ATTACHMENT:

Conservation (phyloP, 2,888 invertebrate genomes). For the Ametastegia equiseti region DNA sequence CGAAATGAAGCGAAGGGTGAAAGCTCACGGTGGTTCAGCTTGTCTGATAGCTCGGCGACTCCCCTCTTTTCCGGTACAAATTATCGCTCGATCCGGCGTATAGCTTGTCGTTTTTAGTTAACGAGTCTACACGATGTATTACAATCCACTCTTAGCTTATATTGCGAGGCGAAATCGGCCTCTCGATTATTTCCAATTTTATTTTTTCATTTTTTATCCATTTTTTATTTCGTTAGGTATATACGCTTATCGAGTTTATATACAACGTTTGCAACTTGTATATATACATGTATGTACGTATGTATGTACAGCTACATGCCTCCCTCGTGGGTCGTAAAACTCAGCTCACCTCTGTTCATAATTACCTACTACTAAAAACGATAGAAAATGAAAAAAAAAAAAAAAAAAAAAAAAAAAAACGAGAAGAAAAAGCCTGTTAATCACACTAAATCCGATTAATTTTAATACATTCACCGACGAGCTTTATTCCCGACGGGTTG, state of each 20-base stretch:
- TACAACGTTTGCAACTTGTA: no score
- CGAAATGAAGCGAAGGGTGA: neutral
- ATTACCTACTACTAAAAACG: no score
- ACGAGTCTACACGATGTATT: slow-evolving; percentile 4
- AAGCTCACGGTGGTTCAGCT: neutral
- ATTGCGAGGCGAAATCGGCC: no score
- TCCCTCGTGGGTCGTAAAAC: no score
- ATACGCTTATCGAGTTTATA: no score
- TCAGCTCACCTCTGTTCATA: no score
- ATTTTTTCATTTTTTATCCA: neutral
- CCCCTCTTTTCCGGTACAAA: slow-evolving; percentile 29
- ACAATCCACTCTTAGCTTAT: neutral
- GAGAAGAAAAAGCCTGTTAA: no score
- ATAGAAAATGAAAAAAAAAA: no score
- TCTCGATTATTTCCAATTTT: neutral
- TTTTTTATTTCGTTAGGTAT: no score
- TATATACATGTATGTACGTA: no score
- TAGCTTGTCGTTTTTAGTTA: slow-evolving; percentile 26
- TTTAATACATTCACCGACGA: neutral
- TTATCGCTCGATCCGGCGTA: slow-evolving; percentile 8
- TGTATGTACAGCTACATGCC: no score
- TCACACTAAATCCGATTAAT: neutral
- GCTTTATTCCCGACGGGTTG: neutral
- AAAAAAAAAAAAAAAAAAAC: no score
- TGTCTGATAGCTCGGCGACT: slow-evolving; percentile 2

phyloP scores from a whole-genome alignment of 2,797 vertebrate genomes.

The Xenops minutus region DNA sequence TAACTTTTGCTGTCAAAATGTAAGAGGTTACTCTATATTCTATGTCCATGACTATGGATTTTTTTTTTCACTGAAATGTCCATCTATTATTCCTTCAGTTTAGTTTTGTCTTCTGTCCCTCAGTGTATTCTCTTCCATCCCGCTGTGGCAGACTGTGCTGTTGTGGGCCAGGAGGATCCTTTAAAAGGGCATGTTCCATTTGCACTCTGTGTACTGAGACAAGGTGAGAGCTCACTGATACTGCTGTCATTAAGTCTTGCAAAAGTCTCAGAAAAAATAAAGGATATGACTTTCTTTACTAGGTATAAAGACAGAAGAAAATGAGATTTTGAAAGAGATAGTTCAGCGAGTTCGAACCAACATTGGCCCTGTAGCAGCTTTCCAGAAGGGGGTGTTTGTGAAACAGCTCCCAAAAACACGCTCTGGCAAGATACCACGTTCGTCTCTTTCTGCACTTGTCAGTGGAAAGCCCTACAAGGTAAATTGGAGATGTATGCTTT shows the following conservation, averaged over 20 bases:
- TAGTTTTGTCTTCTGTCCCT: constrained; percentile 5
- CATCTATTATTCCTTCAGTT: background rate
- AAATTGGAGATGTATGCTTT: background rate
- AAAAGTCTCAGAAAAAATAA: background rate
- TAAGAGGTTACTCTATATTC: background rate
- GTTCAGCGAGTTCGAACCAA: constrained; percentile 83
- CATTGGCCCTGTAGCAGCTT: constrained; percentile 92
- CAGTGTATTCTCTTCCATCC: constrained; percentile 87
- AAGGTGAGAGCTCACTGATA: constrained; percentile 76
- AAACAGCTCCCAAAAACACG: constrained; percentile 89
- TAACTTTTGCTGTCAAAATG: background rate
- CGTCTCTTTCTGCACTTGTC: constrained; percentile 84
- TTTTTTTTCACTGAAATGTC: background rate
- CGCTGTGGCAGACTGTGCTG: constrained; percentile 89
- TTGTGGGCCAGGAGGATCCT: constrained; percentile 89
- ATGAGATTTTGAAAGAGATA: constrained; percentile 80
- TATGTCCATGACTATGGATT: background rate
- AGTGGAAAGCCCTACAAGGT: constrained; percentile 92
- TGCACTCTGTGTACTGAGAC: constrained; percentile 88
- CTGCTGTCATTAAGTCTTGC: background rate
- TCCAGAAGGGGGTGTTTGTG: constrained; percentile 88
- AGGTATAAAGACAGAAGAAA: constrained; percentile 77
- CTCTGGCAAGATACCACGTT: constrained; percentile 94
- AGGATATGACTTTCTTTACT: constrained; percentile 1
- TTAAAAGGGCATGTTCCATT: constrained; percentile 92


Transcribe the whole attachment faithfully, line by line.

Conservation (phyloP, 2,888 invertebrate genomes). For the Ametastegia equiseti region DNA sequence CGAAATGAAGCGAAGGGTGAAAGCTCACGGTGGTTCAGCTTGTCTGATAGCTCGGCGACTCCCCTCTTTTCCGGTACAAATTATCGCTCGATCCGGCGTATAGCTTGTCGTTTTTAGTTAACGAGTCTACACGATGTATTACAATCCACTCTTAGCTTATATTGCGAGGCGAAATCGGCCTCTCGATTATTTCCAATTTTATTTTTTCATTTTTTATCCATTTTTTATTTCGTTAGGTATATACGCTTATCGAGTTTATATACAACGTTTGCAACTTGTATATATACATGTATGTACGTATGTATGTACAGCTACATGCCTCCCTCGTGGGTCGTAAAACTCAGCTCACCTCTGTTCATAATTACCTACTACTAAAAACGATAGAAAATGAAAAAAAAAAAAAAAAAAAAAAAAAAAAACGAGAAGAAAAAGCCTGTTAATCACACTAAATCCGATTAATTTTAATACATTCACCGACGAGCTTTATTCCCGACGGGTTG, state of each 20-base stretch:
- TACAACGTTTGCAACTTGTA: no score
- CGAAATGAAGCGAAGGGTGA: neutral
- ATTACCTACTACTAAAAACG: no score
- ACGAGTCTACACGATGTATT: slow-evolving; percentile 4
- AAGCTCACGGTGGTTCAGCT: neutral
- ATTGCGAGGCGAAATCGGCC: no score
- TCCCTCGTGGGTCGTAAAAC: no score
- ATACGCTTATCGAGTTTATA: no score
- TCAGCTCACCTCTGTTCATA: no score
- ATTTTTTCATTTTTTATCCA: neutral
- CCCCTCTTTTCCGGTACAAA: slow-evolving; percentile 29
- ACAATCCACTCTTAGCTTAT: neutral
- GAGAAGAAAAAGCCTGTTAA: no score
- ATAGAAAATGAAAAAAAAAA: no score
- TCTCGATTATTTCCAATTTT: neutral
- TTTTTTATTTCGTTAGGTAT: no score
- TATATACATGTATGTACGTA: no score
- TAGCTTGTCGTTTTTAGTTA: slow-evolving; percentile 26
- TTTAATACATTCACCGACGA: neutral
- TTATCGCTCGATCCGGCGTA: slow-evolving; percentile 8
- TGTATGTACAGCTACATGCC: no score
- TCACACTAAATCCGATTAAT: neutral
- GCTTTATTCCCGACGGGTTG: neutral
- AAAAAAAAAAAAAAAAAAAC: no score
- TGTCTGATAGCTCGGCGACT: slow-evolving; percentile 2

phyloP scores from a whole-genome alignment of 2,797 vertebrate genomes.

The Xenops minutus region DNA sequence TAACTTTTGCTGTCAAAATGTAAGAGGTTACTCTATATTCTATGTCCATGACTATGGATTTTTTTTTTCACTGAAATGTCCATCTATTATTCCTTCAGTTTAGTTTTGTCTTCTGTCCCTCAGTGTATTCTCTTCCATCCCGCTGTGGCAGACTGTGCTGTTGTGGGCCAGGAGGATCCTTTAAAAGGGCATGTTCCATTTGCACTCTGTGTACTGAGACAAGGTGAGAGCTCACTGATACTGCTGTCATTAAGTCTTGCAAAAGTCTCAGAAAAAATAAAGGATATGACTTTCTTTACTAGGTATAAAGACAGAAGAAAATGAGATTTTGAAAGAGATAGTTCAGCGAGTTCGAACCAACATTGGCCCTGTAGCAGCTTTCCAGAAGGGGGTGTTTGTGAAACAGCTCCCAAAAACACGCTCTGGCAAGATACCACGTTCGTCTCTTTCTGCACTTGTCAGTGGAAAGCCCTACAAGGTAAATTGGAGATGTATGCTTT shows the following conservation, averaged over 20 bases:
- TAGTTTTGTCTTCTGTCCCT: constrained; percentile 5
- CATCTATTATTCCTTCAGTT: background rate
- AAATTGGAGATGTATGCTTT: background rate
- AAAAGTCTCAGAAAAAATAA: background rate
- TAAGAGGTTACTCTATATTC: background rate
- GTTCAGCGAGTTCGAACCAA: constrained; percentile 83
- CATTGGCCCTGTAGCAGCTT: constrained; percentile 92
- CAGTGTATTCTCTTCCATCC: constrained; percentile 87
- AAGGTGAGAGCTCACTGATA: constrained; percentile 76
- AAACAGCTCCCAAAAACACG: constrained; percentile 89
- TAACTTTTGCTGTCAAAATG: background rate
- CGTCTCTTTCTGCACTTGTC: constrained; percentile 84
- TTTTTTTTCACTGAAATGTC: background rate
- CGCTGTGGCAGACTGTGCTG: constrained; percentile 89
- TTGTGGGCCAGGAGGATCCT: constrained; percentile 89
- ATGAGATTTTGAAAGAGATA: constrained; percentile 80
- TATGTCCATGACTATGGATT: background rate
- AGTGGAAAGCCCTACAAGGT: constrained; percentile 92
- TGCACTCTGTGTACTGAGAC: constrained; percentile 88
- CTGCTGTCATTAAGTCTTGC: background rate
- TCCAGAAGGGGGTGTTTGTG: constrained; percentile 88
- AGGTATAAAGACAGAAGAAA: constrained; percentile 77
- CTCTGGCAAGATACCACGTT: constrained; percentile 94
- AGGATATGACTTTCTTTACT: constrained; percentile 1
- TTAAAAGGGCATGTTCCATT: constrained; percentile 92